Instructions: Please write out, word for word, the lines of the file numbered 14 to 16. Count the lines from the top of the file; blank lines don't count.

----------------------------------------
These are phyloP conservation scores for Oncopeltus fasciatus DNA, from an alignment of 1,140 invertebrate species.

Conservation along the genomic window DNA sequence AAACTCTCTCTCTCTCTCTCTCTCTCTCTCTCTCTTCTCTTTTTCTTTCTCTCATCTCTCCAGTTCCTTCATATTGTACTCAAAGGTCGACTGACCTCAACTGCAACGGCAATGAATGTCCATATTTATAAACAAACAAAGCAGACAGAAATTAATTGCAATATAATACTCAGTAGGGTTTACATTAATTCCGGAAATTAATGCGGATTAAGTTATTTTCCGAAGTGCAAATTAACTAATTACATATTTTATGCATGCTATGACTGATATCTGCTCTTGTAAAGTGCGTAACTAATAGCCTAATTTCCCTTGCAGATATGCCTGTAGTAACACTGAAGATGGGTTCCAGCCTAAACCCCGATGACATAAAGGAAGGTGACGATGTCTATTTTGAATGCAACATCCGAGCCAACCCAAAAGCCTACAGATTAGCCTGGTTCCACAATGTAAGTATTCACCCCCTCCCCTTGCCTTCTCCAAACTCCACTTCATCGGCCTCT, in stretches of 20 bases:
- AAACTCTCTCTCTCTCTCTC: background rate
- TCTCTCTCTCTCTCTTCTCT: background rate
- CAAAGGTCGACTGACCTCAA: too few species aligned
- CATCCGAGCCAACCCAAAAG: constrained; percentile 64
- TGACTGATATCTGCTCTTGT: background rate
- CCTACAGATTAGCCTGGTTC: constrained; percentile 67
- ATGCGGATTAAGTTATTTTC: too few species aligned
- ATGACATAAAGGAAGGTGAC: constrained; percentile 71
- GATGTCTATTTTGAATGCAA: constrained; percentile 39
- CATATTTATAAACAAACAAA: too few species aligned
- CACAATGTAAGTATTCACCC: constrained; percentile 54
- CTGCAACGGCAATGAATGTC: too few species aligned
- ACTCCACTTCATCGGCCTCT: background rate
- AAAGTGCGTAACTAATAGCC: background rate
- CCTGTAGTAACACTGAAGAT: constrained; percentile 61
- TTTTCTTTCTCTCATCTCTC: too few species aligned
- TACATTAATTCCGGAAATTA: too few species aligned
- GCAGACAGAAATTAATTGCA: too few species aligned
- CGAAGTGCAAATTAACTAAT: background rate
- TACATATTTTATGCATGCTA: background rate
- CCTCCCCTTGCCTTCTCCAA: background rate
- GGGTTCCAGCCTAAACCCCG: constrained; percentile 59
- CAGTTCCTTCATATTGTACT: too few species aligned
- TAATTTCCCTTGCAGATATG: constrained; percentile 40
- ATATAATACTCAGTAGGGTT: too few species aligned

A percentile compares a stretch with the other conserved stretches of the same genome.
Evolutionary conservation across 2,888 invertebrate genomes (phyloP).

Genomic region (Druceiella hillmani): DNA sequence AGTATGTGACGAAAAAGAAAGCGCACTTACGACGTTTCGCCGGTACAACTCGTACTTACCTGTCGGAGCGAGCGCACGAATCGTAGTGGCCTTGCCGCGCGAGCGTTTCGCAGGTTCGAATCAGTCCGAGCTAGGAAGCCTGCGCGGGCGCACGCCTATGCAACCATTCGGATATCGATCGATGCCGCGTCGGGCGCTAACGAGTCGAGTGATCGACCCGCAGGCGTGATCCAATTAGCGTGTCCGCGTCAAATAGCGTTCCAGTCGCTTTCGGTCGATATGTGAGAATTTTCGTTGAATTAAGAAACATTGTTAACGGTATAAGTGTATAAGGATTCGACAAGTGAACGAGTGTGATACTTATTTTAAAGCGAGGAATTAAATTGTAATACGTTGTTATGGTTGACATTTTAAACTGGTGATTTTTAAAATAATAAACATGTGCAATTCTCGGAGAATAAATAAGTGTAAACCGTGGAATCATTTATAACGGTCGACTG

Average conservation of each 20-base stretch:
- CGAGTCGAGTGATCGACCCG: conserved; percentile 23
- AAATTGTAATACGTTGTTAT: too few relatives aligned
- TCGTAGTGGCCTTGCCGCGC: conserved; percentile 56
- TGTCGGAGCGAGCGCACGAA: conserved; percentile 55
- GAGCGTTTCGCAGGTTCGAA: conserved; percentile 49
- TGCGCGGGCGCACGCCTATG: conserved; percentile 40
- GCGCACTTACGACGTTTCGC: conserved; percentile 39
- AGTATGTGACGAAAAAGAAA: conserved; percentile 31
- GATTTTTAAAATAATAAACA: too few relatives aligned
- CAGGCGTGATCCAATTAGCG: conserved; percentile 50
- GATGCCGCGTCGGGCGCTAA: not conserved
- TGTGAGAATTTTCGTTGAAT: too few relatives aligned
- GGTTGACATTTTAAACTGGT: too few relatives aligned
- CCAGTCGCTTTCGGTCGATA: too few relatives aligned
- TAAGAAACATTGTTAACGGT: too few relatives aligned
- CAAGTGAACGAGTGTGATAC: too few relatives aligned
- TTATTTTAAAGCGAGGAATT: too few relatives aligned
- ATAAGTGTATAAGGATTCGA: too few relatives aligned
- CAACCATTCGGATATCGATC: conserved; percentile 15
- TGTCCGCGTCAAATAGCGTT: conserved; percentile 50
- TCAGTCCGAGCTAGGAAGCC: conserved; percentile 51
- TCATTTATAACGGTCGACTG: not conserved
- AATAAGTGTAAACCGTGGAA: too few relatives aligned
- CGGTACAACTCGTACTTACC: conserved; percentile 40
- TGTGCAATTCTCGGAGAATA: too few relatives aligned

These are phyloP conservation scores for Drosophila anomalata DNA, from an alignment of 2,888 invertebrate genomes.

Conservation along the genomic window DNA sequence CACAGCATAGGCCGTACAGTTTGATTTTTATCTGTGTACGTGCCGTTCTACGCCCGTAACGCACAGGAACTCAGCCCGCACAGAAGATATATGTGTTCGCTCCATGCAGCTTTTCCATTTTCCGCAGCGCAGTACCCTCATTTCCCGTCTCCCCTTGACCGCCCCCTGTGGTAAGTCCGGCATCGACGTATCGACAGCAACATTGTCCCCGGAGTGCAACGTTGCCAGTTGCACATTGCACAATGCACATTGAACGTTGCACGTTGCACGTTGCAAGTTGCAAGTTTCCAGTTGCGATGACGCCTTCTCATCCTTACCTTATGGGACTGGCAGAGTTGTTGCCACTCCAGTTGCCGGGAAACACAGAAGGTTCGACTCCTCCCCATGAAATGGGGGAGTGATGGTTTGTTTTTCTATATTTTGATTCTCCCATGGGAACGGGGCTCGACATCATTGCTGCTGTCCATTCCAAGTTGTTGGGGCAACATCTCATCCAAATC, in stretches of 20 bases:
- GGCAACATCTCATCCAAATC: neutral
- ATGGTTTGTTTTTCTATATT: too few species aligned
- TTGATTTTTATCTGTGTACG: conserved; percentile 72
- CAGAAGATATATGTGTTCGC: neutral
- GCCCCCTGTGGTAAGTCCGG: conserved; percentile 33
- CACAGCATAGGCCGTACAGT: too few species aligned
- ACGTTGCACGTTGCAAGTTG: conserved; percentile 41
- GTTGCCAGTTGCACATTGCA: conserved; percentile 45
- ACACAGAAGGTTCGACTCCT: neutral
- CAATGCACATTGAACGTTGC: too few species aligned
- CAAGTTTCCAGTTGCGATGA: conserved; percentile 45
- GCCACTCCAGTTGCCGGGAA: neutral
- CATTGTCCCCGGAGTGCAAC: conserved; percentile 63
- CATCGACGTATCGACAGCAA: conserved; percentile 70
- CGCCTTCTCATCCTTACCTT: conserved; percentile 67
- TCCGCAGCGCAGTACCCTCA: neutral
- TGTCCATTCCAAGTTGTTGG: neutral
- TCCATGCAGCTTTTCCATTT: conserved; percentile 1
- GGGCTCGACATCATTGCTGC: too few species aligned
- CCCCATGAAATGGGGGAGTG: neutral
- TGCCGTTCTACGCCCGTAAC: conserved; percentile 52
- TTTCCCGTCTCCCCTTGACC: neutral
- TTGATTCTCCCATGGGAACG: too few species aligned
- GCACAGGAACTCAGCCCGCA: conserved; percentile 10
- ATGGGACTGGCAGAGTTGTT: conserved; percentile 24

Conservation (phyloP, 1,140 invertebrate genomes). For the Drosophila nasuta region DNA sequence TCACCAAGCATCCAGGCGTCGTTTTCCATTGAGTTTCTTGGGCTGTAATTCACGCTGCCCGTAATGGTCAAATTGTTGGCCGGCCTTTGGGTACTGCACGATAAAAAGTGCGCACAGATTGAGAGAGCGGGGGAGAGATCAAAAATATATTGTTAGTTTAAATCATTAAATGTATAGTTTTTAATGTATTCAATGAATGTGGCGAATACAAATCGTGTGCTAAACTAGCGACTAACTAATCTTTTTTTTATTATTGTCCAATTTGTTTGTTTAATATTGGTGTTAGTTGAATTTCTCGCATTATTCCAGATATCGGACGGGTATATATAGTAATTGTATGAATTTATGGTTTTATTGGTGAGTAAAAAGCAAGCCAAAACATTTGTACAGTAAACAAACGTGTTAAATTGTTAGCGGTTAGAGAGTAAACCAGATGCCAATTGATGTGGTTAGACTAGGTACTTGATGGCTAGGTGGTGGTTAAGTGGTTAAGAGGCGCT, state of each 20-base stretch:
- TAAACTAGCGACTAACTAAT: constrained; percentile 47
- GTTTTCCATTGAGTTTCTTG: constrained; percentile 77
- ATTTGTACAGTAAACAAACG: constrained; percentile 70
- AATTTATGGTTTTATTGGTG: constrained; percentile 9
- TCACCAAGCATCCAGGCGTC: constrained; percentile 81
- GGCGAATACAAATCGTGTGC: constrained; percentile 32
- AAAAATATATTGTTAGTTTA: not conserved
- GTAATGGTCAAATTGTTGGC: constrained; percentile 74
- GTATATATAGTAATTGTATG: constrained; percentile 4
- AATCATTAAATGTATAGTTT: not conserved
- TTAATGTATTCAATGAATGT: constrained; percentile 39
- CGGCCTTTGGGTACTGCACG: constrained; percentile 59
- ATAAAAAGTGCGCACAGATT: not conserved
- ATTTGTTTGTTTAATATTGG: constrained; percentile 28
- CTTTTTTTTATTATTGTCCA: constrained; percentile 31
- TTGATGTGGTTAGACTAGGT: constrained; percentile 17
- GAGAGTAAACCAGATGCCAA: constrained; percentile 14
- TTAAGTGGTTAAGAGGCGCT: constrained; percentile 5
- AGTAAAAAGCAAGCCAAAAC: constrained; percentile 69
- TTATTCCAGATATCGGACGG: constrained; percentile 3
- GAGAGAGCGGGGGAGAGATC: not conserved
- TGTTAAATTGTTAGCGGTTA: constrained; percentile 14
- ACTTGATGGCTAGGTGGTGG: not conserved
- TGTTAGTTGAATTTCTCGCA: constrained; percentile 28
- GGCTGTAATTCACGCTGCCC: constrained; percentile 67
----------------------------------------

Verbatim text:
- CTGCAACGGCAATGAATGTC: too few species aligned
- ACTCCACTTCATCGGCCTCT: background rate
- AAAGTGCGTAACTAATAGCC: background rate